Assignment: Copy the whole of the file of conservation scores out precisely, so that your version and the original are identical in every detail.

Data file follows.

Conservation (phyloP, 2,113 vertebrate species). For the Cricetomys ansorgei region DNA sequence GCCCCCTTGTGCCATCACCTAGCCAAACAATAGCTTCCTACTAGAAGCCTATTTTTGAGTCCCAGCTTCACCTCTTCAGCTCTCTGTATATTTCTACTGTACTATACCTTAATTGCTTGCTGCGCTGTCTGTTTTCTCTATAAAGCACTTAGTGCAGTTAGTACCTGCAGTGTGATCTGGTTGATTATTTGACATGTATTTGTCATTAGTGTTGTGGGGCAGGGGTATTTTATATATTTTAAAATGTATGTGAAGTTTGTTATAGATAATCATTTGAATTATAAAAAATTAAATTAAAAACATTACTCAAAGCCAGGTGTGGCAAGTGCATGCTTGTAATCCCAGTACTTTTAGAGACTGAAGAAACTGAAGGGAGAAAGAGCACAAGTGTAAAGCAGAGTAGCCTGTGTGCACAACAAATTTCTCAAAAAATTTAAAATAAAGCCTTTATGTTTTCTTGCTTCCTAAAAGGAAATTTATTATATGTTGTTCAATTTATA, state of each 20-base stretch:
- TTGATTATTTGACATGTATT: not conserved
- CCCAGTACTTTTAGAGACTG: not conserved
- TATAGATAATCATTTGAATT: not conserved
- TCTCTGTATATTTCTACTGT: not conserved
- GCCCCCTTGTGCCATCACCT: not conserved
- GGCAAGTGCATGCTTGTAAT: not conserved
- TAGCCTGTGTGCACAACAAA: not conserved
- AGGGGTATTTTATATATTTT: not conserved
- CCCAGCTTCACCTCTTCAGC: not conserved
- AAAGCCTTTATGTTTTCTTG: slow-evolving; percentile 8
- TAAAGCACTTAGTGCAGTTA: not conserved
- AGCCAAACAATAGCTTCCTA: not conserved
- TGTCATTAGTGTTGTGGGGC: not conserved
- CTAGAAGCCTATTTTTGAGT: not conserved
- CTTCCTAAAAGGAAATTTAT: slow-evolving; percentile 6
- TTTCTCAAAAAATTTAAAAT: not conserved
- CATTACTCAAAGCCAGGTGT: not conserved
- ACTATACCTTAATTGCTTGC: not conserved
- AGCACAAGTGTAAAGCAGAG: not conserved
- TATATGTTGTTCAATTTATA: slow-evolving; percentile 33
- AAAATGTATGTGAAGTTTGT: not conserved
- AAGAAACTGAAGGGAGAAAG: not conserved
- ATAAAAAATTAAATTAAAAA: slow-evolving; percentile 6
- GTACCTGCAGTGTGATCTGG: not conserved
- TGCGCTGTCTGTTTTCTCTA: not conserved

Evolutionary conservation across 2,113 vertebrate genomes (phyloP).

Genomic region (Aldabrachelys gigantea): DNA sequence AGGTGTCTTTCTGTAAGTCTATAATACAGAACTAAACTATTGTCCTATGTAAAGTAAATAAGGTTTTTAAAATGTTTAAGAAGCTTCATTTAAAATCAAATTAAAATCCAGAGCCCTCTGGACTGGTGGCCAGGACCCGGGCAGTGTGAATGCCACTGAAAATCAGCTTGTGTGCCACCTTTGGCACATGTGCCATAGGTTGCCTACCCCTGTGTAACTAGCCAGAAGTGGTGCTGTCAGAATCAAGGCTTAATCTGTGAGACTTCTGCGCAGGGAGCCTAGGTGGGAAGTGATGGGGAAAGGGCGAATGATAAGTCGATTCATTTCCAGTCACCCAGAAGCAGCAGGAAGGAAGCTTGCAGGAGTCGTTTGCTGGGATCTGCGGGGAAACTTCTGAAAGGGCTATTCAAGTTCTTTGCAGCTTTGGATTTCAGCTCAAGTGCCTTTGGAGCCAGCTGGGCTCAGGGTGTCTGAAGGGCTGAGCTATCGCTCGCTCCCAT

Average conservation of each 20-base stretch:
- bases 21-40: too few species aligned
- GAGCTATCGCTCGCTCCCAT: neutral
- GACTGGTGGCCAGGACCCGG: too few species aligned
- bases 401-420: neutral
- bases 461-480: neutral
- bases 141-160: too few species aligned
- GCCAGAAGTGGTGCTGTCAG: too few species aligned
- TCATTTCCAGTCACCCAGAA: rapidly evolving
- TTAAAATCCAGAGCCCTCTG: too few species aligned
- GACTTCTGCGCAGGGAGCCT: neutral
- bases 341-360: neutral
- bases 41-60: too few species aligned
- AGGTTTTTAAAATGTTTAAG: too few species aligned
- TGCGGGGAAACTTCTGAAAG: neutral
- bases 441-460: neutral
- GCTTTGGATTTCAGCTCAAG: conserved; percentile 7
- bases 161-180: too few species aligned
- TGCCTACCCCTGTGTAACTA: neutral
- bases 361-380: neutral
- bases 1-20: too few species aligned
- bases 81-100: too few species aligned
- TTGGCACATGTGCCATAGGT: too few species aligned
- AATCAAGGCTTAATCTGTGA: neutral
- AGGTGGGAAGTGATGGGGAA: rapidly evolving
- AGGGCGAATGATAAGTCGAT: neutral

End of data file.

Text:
Conservation (phyloP, 2,113 vertebrate species). For the Cricetomys ansorgei region DNA sequence GCCCCCTTGTGCCATCACCTAGCCAAACAATAGCTTCCTACTAGAAGCCTATTTTTGAGTCCCAGCTTCACCTCTTCAGCTCTCTGTATATTTCTACTGTACTATACCTTAATTGCTTGCTGCGCTGTCTGTTTTCTCTATAAAGCACTTAGTGCAGTTAGTACCTGCAGTGTGATCTGGTTGATTATTTGACATGTATTTGTCATTAGTGTTGTGGGGCAGGGGTATTTTATATATTTTAAAATGTATGTGAAGTTTGTTATAGATAATCATTTGAATTATAAAAAATTAAATTAAAAACATTACTCAAAGCCAGGTGTGGCAAGTGCATGCTTGTAATCCCAGTACTTTTAGAGACTGAAGAAACTGAAGGGAGAAAGAGCACAAGTGTAAAGCAGAGTAGCCTGTGTGCACAACAAATTTCTCAAAAAATTTAAAATAAAGCCTTTATGTTTTCTTGCTTCCTAAAAGGAAATTTATTATATGTTGTTCAATTTATA, state of each 20-base stretch:
- TTGATTATTTGACATGTATT: not conserved
- CCCAGTACTTTTAGAGACTG: not conserved
- TATAGATAATCATTTGAATT: not conserved
- TCTCTGTATATTTCTACTGT: not conserved
- GCCCCCTTGTGCCATCACCT: not conserved
- GGCAAGTGCATGCTTGTAAT: not conserved
- TAGCCTGTGTGCACAACAAA: not conserved
- AGGGGTATTTTATATATTTT: not conserved
- CCCAGCTTCACCTCTTCAGC: not conserved
- AAAGCCTTTATGTTTTCTTG: slow-evolving; percentile 8
- TAAAGCACTTAGTGCAGTTA: not conserved
- AGCCAAACAATAGCTTCCTA: not conserved
- TGTCATTAGTGTTGTGGGGC: not conserved
- CTAGAAGCCTATTTTTGAGT: not conserved
- CTTCCTAAAAGGAAATTTAT: slow-evolving; percentile 6
- TTTCTCAAAAAATTTAAAAT: not conserved
- CATTACTCAAAGCCAGGTGT: not conserved
- ACTATACCTTAATTGCTTGC: not conserved
- AGCACAAGTGTAAAGCAGAG: not conserved
- TATATGTTGTTCAATTTATA: slow-evolving; percentile 33
- AAAATGTATGTGAAGTTTGT: not conserved
- AAGAAACTGAAGGGAGAAAG: not conserved
- ATAAAAAATTAAATTAAAAA: slow-evolving; percentile 6
- GTACCTGCAGTGTGATCTGG: not conserved
- TGCGCTGTCTGTTTTCTCTA: not conserved

Evolutionary conservation across 2,113 vertebrate genomes (phyloP).

Genomic region (Aldabrachelys gigantea): DNA sequence AGGTGTCTTTCTGTAAGTCTATAATACAGAACTAAACTATTGTCCTATGTAAAGTAAATAAGGTTTTTAAAATGTTTAAGAAGCTTCATTTAAAATCAAATTAAAATCCAGAGCCCTCTGGACTGGTGGCCAGGACCCGGGCAGTGTGAATGCCACTGAAAATCAGCTTGTGTGCCACCTTTGGCACATGTGCCATAGGTTGCCTACCCCTGTGTAACTAGCCAGAAGTGGTGCTGTCAGAATCAAGGCTTAATCTGTGAGACTTCTGCGCAGGGAGCCTAGGTGGGAAGTGATGGGGAAAGGGCGAATGATAAGTCGATTCATTTCCAGTCACCCAGAAGCAGCAGGAAGGAAGCTTGCAGGAGTCGTTTGCTGGGATCTGCGGGGAAACTTCTGAAAGGGCTATTCAAGTTCTTTGCAGCTTTGGATTTCAGCTCAAGTGCCTTTGGAGCCAGCTGGGCTCAGGGTGTCTGAAGGGCTGAGCTATCGCTCGCTCCCAT

Average conservation of each 20-base stretch:
- bases 21-40: too few species aligned
- GAGCTATCGCTCGCTCCCAT: neutral
- GACTGGTGGCCAGGACCCGG: too few species aligned
- bases 401-420: neutral
- bases 461-480: neutral
- bases 141-160: too few species aligned
- GCCAGAAGTGGTGCTGTCAG: too few species aligned
- TCATTTCCAGTCACCCAGAA: rapidly evolving
- TTAAAATCCAGAGCCCTCTG: too few species aligned
- GACTTCTGCGCAGGGAGCCT: neutral
- bases 341-360: neutral
- bases 41-60: too few species aligned
- AGGTTTTTAAAATGTTTAAG: too few species aligned
- TGCGGGGAAACTTCTGAAAG: neutral
- bases 441-460: neutral
- GCTTTGGATTTCAGCTCAAG: conserved; percentile 7
- bases 161-180: too few species aligned
- TGCCTACCCCTGTGTAACTA: neutral
- bases 361-380: neutral
- bases 1-20: too few species aligned
- bases 81-100: too few species aligned
- TTGGCACATGTGCCATAGGT: too few species aligned
- AATCAAGGCTTAATCTGTGA: neutral
- AGGTGGGAAGTGATGGGGAA: rapidly evolving
- AGGGCGAATGATAAGTCGAT: neutral